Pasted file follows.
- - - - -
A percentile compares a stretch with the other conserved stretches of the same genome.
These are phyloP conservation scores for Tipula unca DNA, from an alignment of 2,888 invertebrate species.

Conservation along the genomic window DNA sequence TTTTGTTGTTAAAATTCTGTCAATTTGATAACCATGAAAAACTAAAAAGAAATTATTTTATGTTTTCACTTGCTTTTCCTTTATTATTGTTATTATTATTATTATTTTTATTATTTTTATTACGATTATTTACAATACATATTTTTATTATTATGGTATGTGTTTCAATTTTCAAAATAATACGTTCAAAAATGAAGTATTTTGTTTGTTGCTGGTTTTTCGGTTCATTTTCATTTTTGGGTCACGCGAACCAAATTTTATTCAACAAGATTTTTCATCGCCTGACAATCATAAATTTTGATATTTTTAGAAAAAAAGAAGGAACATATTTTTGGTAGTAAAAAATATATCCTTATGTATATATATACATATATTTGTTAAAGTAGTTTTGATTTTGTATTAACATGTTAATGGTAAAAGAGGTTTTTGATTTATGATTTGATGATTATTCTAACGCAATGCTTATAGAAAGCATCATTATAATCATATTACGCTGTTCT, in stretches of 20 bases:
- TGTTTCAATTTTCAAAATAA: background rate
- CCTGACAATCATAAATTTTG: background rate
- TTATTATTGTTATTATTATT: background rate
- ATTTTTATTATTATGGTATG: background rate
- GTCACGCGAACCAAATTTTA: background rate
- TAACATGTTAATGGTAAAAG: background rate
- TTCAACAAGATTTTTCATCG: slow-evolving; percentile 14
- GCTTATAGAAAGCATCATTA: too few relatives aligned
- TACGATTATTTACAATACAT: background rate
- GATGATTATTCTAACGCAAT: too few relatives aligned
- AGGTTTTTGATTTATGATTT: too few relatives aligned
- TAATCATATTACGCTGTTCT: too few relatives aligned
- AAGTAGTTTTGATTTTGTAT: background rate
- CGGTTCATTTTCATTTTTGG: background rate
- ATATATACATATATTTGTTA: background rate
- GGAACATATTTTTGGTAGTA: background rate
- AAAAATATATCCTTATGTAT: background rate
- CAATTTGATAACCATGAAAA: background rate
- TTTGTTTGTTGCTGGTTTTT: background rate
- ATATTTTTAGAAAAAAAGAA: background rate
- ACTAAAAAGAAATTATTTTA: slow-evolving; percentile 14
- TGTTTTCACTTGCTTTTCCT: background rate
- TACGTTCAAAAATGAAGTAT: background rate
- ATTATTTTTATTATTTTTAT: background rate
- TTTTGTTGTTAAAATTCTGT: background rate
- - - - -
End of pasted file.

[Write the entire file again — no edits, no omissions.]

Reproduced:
A percentile compares a stretch with the other conserved stretches of the same genome.
These are phyloP conservation scores for Tipula unca DNA, from an alignment of 2,888 invertebrate species.

Conservation along the genomic window DNA sequence TTTTGTTGTTAAAATTCTGTCAATTTGATAACCATGAAAAACTAAAAAGAAATTATTTTATGTTTTCACTTGCTTTTCCTTTATTATTGTTATTATTATTATTATTTTTATTATTTTTATTACGATTATTTACAATACATATTTTTATTATTATGGTATGTGTTTCAATTTTCAAAATAATACGTTCAAAAATGAAGTATTTTGTTTGTTGCTGGTTTTTCGGTTCATTTTCATTTTTGGGTCACGCGAACCAAATTTTATTCAACAAGATTTTTCATCGCCTGACAATCATAAATTTTGATATTTTTAGAAAAAAAGAAGGAACATATTTTTGGTAGTAAAAAATATATCCTTATGTATATATATACATATATTTGTTAAAGTAGTTTTGATTTTGTATTAACATGTTAATGGTAAAAGAGGTTTTTGATTTATGATTTGATGATTATTCTAACGCAATGCTTATAGAAAGCATCATTATAATCATATTACGCTGTTCT, in stretches of 20 bases:
- TGTTTCAATTTTCAAAATAA: background rate
- CCTGACAATCATAAATTTTG: background rate
- TTATTATTGTTATTATTATT: background rate
- ATTTTTATTATTATGGTATG: background rate
- GTCACGCGAACCAAATTTTA: background rate
- TAACATGTTAATGGTAAAAG: background rate
- TTCAACAAGATTTTTCATCG: slow-evolving; percentile 14
- GCTTATAGAAAGCATCATTA: too few relatives aligned
- TACGATTATTTACAATACAT: background rate
- GATGATTATTCTAACGCAAT: too few relatives aligned
- AGGTTTTTGATTTATGATTT: too few relatives aligned
- TAATCATATTACGCTGTTCT: too few relatives aligned
- AAGTAGTTTTGATTTTGTAT: background rate
- CGGTTCATTTTCATTTTTGG: background rate
- ATATATACATATATTTGTTA: background rate
- GGAACATATTTTTGGTAGTA: background rate
- AAAAATATATCCTTATGTAT: background rate
- CAATTTGATAACCATGAAAA: background rate
- TTTGTTTGTTGCTGGTTTTT: background rate
- ATATTTTTAGAAAAAAAGAA: background rate
- ACTAAAAAGAAATTATTTTA: slow-evolving; percentile 14
- TGTTTTCACTTGCTTTTCCT: background rate
- TACGTTCAAAAATGAAGTAT: background rate
- ATTATTTTTATTATTTTTAT: background rate
- TTTTGTTGTTAAAATTCTGT: background rate